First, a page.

Fitch Upgrades Arch Debt, IFS Ratings

December 6, 2006

Fitch Ratings has upgraded its issuer default rating (IDR) on Arch Capital Group, Ltd. to “A-” from “BBB+” and its rating on Arch’s $300 million of senior unsecured notes due 2034 to “BBB+” from “BBB”. Fitch also upgraded its ratings on Arch’s $200 million of series A and $125 million of series B preferred shares to “BBB” from “BBB-” and its insurer financial strength (IFS) rating on Arch Reinsurance Ltd. (Arch Re) to “A” from “A-.” The outlook on all the ratings is stable.

Fitch said its “decision to upgrade Arch’s ratings reflects the company’s consistently strong underwriting profitability and financial performance relative to peers. The upgrade also reflects Fitch’s heightened comfort with Arch’s casualty lines reserve adequacy and its effectiveness in maintaining underwriting discipline under various market conditions.

“The ratings continue to reflect benefits derived from Arch’s diverse premium base and the strong support Arch’s high-quality and liquid investment portfolio provides for the company’s loss reserves.”

The rating agency noted that it “views combined ratios over extended periods of time as a key reflection of underwriting performance.” Fitch indicated that “Arch’s average combined ratio from 2002 through the first nine months of 2006 was roughly six points lower than the average combined ratio of a peer group of companies that Fitch tracks. Additionally, Arch’s average ROAE was roughly two points higher than this peer group’s average ROAE over the same period.

“During the 2002-September 2006 period, Arch also generated less volatile underwriting results than many of its peers as evidenced by combined ratios that ranged from a high of 95.8 percent in 2005 to a low of 86.3 percent through the first nine months of 2006. In contrast, the range of combined ratios reported by many of Arch’s peers was much wider with several reporting combined ratios well in excess of 100 percent in hurricane plagued 2005.”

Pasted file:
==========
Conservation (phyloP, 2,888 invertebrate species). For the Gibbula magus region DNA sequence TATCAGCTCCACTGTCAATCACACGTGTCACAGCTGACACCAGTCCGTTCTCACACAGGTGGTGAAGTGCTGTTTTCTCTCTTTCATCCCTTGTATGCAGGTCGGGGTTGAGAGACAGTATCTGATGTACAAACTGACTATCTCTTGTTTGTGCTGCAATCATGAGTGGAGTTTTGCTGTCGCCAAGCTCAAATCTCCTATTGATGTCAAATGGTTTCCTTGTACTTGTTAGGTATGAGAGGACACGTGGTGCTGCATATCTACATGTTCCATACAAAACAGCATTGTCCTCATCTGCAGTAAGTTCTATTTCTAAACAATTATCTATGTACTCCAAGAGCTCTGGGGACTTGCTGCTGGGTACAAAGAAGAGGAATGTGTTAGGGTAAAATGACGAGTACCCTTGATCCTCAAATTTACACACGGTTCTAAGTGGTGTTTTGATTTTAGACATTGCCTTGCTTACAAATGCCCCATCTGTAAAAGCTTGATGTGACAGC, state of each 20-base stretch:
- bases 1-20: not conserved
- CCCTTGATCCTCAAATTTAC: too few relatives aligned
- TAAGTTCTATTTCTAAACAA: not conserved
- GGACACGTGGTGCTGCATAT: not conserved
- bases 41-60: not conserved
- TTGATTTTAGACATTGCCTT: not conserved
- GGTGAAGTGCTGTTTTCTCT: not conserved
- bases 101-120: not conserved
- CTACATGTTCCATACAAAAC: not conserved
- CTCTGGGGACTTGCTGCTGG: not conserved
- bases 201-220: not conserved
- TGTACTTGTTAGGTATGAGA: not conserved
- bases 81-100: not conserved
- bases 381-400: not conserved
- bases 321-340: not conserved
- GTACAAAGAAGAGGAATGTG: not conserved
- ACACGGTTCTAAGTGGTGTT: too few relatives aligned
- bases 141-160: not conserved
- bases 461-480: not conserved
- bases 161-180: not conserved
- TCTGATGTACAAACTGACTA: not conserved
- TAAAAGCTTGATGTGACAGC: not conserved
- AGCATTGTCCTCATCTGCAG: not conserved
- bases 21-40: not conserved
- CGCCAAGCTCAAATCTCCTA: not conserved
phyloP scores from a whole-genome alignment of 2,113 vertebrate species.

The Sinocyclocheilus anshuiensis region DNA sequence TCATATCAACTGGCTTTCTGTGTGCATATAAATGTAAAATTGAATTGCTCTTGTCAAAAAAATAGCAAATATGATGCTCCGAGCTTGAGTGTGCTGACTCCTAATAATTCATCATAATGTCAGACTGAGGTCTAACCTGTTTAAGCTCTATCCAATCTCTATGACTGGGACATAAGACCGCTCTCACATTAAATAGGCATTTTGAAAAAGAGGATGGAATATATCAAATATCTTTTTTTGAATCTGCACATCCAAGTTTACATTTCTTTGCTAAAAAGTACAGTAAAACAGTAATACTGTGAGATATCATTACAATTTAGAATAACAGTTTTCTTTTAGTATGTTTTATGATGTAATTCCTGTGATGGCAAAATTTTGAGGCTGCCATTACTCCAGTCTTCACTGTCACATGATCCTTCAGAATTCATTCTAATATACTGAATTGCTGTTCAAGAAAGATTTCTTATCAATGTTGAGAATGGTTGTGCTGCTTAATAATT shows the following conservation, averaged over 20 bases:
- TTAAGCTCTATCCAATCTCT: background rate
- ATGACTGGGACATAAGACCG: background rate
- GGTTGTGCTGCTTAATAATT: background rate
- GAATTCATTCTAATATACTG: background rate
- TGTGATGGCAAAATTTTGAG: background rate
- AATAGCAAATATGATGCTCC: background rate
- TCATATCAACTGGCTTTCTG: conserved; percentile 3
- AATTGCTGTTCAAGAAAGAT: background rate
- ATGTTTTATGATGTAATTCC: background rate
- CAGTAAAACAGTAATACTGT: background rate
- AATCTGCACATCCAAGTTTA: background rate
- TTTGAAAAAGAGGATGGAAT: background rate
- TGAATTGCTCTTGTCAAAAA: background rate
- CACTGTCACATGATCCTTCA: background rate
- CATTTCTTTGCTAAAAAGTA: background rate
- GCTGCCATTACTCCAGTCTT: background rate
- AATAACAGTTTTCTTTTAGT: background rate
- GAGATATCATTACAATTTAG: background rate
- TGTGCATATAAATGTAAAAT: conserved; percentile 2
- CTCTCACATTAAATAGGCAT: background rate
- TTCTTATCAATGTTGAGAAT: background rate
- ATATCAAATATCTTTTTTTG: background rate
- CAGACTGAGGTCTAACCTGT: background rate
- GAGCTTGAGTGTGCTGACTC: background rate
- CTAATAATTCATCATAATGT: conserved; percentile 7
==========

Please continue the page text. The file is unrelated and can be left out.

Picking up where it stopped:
Fitch said it “believes that Arch’s strong long-term relative financial performance is partially due to the diversity of the company’s diverse premium base, which consists of specialty property and casualty lines equally divided between primary and reinsurance premiums. This diverse premium base enables Arch to benefit from a wide variety of market conditions and reduces the company’s exposure to any one segment of the market.”

In addition the Company’s “strong long-term financial performance reflects the company’s effectiveness in establishing controls and incentives that focus on underwriting profitability and returns on capital that help the company manage through the various phases of the underwriting cycle.”

Fitch noted that “more than 60 percent of Arch’s loss reserves are for longer-duration casualty business lines that remain somewhat unseasoned. However, the company’s ratio of paid losses-to-incurred losses and ratio of reserves for incurred but not reported losses to total reserves are conservative relative to industry-wide averages. Additionally, Fitch views the company’s accident year loss ratios as comparable to industry averages.

“Arch uses a modest amount of financial leverage and on a run-rate basis generates strong interest coverage. At September 30, 2006 the company’s equity-credit adjusted ratio of debt and preferred shares-to-capital was 8 percent. Fitch has assigned Arch’s preferred shares class E designations, which allocates 100 percent of the preferred shares’ principal to adjusted equity.

“Key features supporting the shares’ equity credit designation include their junior subordinated ranking, non-cumulative feature, and perpetual nature. Arch has the option to redeem the shares beginning in 2011. The shares’ dividend is not subject to a step-up provision if the company elects not to exercise this option. Thus, Fitch does not view the call option as having a limiting effect on the shares’ equity-credit designation.”

In conclusion Fitch pointed out that “Arch’s annualized operating earnings-based interest and preferred dividend coverage has historically been strong reflecting the company’s relatively modest interest and preferred dividend requirements and strong operating earnings. The company’s interest and preferred dividend coverage averaged 17 times (x) in 2004 and 2005 and was 18x through Sept. 30, 2006.”

Was this article valuable?

Here are more articles you may enjoy.